- Females have a white breast patch.
As the name implies, seeing these seabirds soaring effortlessly in the sky is quite “magnificent.” Using their forked tails to steer, they barely have to flap to stay afloat in the sky.
Due to the fact that their feathers are not waterproof like other seabirds, Magnificent Frigatebirds rarely land in the water and spend almost their entire lives flying. For food, they commonly steal fish from other birds or harass them until they regurgitate their meal, which they grab in midair! Their pirating ways have earned frigatebirds the nickname the “man-o-war bird.”
With Magnificent Frigatebirds, the “early bird” does not get the worm! Most individuals don’t take flight until later in the afternoon when thermals and winds are at their greatest. 🙂
#6. Zenaida Dove
- Zenaida aurita
- Approximately 28–30 cm (11–12 in) in length.
- While flying, look for white plumage on the inner part of the wing.
Zenaida Doves look VERY similar to Mourning Doves and inhabit the same ecological niches. The main difference is that Zenaida Doves are smaller overall, slightly darker in color, and have a shorter, more rounded tail. Look for these birds in Anguilla in open, coastal habitats on the ground, feeding on seeds and grains.
A Zenaida Doves mournful song also sounds similar to a Mourning Dove but is faster in pace. You can listen below!
- Charadrius vociferus
- Adults are brownish-tan on top and white below, with two black bands on the neck.
Unlike most shorebirds in Anguilla, Killdeer occupy dry habitats.
These birds feed primarily on small invertebrates, including earthworms, snails, and aquatic insect larvae. They also follow farm equipment, retrieving unearthed worms and insects. Killdeers are adept swimmers, even in swift water, despite spending most time foraging on land.
During the nesting season, the Killdeer is one of the best-known practitioners of the “broken-wing” display. They will feign an injury and attempt to lure predators away from their nest. They also puff up and charge at intruders, such as cows, to prevent them from crushing their eggs.
#8. Royal Tern
- Thalasseus maximus
- Adults range from 45-50 cm (17.7-19.7 in) in length and have a 100-110 cm (39.4-43.3 in) wingspan.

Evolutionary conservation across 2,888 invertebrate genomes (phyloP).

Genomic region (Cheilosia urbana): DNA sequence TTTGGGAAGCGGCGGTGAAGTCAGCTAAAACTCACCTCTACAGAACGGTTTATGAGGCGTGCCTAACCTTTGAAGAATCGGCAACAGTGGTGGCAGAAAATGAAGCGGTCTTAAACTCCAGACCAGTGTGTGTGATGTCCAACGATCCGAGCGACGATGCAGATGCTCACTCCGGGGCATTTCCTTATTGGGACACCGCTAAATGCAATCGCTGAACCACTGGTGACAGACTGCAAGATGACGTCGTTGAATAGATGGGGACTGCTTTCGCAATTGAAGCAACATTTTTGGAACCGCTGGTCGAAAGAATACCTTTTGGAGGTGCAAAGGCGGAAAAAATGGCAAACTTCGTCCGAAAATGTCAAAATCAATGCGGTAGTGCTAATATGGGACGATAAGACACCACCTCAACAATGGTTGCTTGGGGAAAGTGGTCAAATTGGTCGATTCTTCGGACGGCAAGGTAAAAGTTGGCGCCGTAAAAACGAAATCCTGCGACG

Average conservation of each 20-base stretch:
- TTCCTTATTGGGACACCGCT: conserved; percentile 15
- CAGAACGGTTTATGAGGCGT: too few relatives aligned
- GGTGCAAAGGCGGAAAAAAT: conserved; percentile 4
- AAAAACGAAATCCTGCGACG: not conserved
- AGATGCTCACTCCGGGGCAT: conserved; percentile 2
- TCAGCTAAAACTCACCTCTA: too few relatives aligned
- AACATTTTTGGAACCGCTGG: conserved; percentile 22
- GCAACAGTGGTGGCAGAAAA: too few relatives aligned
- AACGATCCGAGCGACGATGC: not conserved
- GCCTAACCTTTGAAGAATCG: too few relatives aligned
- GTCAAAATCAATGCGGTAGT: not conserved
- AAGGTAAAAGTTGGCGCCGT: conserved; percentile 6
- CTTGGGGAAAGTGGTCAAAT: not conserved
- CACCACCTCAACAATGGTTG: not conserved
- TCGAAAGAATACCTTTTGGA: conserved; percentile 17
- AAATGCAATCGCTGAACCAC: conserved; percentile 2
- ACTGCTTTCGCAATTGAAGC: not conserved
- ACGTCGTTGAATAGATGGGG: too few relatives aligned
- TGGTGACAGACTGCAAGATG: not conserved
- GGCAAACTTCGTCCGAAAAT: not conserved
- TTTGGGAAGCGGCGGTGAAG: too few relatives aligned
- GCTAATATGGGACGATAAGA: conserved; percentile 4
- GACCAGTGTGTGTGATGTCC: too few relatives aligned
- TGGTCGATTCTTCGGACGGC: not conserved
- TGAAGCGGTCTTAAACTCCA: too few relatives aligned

- Breeding adults are gray below and white above.
- They have a black crest and a bright orange bill.
Royal Terns spend their lives in warm coastal waters. They’re frequently spotted in sheltered areas with shallow water, such as estuaries, bays, lagoons, and sandy beaches. They occasionally travel out to sea or inland, especially when feeding young, but stay within 80 km (50 mi) of the coast.
Breeding pairs of Royal Terns choose a site and build their nests together. The nests are simple scrapes in the earth. But, they have an unusual way of strengthening their nests. They defecate around the rim of the nest, and as it hardens, it reinforces the nest rim and helps keep it from flooding.
#9. Gray Kingbird
- Tyrannus dominicensis
- Grayish bird with a whitish belly.
- Dark mask on the face that goes through the eye and cheek.
- Tail typically appears notched.
These birds are a lot of fun to watch in Anguilla!
Gray Kingbirds are bold and expert hunters. They are known to chase dragonflies and other insects for over a hundred yards in spectacular fashion, reminiscent of a fighter pilot!
Gray Kingbirds are fairly easy to find due to their raucous and memorable voice. Listen for a rolling pitirre call anytime throughout the year.
#10. Pearly-eyed Thrasher
- Margarops fuscatus
- Mostly brown bird with brownish-white underparts.
- A bright, white eye.
Pearly-eyed Thrashers can be found in Anguilla in a variety of habitats, including wet and dry forests, open woodlands, scrub, gardens, and urban areas. As far as behavior, they act more like jays than thrashers, often bursting onto the scene noisily in groups, hoping to quickly take any available food.
Their calls and sounds vary from high-pitched whistles to brief chirps to harsh scolding.
Which of these birds have you seen before in Anguilla?
Leave a COMMENT below! 🙂